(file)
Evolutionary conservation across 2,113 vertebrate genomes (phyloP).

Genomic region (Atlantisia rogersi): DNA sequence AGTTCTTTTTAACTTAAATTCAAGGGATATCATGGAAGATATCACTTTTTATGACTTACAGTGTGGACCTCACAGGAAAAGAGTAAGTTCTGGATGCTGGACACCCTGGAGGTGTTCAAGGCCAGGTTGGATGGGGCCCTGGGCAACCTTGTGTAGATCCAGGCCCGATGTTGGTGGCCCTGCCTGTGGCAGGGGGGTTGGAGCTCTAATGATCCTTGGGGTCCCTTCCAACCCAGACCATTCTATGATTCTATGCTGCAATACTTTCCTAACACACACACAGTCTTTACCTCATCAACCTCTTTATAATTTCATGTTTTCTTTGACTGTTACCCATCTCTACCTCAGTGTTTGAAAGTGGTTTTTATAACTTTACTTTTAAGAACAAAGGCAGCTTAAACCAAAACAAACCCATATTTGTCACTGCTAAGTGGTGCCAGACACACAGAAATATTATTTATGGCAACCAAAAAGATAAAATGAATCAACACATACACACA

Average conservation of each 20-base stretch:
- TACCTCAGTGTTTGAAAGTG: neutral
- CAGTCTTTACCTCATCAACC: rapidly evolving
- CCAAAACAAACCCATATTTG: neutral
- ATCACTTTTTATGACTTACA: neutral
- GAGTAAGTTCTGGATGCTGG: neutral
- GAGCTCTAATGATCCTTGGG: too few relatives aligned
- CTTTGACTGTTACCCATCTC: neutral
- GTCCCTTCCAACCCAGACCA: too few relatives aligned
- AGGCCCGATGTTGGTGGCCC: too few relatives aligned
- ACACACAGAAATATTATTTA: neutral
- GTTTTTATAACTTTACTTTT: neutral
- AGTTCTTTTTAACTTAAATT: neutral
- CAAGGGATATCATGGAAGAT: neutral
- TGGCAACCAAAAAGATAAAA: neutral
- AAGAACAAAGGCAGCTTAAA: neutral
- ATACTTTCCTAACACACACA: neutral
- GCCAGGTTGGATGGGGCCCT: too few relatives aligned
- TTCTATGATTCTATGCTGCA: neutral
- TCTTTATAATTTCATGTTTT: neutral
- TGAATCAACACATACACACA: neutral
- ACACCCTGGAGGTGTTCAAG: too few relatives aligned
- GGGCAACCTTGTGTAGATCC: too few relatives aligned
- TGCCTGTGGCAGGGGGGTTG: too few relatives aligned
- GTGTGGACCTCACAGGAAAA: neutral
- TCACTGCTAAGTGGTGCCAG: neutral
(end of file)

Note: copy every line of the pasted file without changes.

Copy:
Evolutionary conservation across 2,113 vertebrate genomes (phyloP).

Genomic region (Atlantisia rogersi): DNA sequence AGTTCTTTTTAACTTAAATTCAAGGGATATCATGGAAGATATCACTTTTTATGACTTACAGTGTGGACCTCACAGGAAAAGAGTAAGTTCTGGATGCTGGACACCCTGGAGGTGTTCAAGGCCAGGTTGGATGGGGCCCTGGGCAACCTTGTGTAGATCCAGGCCCGATGTTGGTGGCCCTGCCTGTGGCAGGGGGGTTGGAGCTCTAATGATCCTTGGGGTCCCTTCCAACCCAGACCATTCTATGATTCTATGCTGCAATACTTTCCTAACACACACACAGTCTTTACCTCATCAACCTCTTTATAATTTCATGTTTTCTTTGACTGTTACCCATCTCTACCTCAGTGTTTGAAAGTGGTTTTTATAACTTTACTTTTAAGAACAAAGGCAGCTTAAACCAAAACAAACCCATATTTGTCACTGCTAAGTGGTGCCAGACACACAGAAATATTATTTATGGCAACCAAAAAGATAAAATGAATCAACACATACACACA

Average conservation of each 20-base stretch:
- TACCTCAGTGTTTGAAAGTG: neutral
- CAGTCTTTACCTCATCAACC: rapidly evolving
- CCAAAACAAACCCATATTTG: neutral
- ATCACTTTTTATGACTTACA: neutral
- GAGTAAGTTCTGGATGCTGG: neutral
- GAGCTCTAATGATCCTTGGG: too few relatives aligned
- CTTTGACTGTTACCCATCTC: neutral
- GTCCCTTCCAACCCAGACCA: too few relatives aligned
- AGGCCCGATGTTGGTGGCCC: too few relatives aligned
- ACACACAGAAATATTATTTA: neutral
- GTTTTTATAACTTTACTTTT: neutral
- AGTTCTTTTTAACTTAAATT: neutral
- CAAGGGATATCATGGAAGAT: neutral
- TGGCAACCAAAAAGATAAAA: neutral
- AAGAACAAAGGCAGCTTAAA: neutral
- ATACTTTCCTAACACACACA: neutral
- GCCAGGTTGGATGGGGCCCT: too few relatives aligned
- TTCTATGATTCTATGCTGCA: neutral
- TCTTTATAATTTCATGTTTT: neutral
- TGAATCAACACATACACACA: neutral
- ACACCCTGGAGGTGTTCAAG: too few relatives aligned
- GGGCAACCTTGTGTAGATCC: too few relatives aligned
- TGCCTGTGGCAGGGGGGTTG: too few relatives aligned
- GTGTGGACCTCACAGGAAAA: neutral
- TCACTGCTAAGTGGTGCCAG: neutral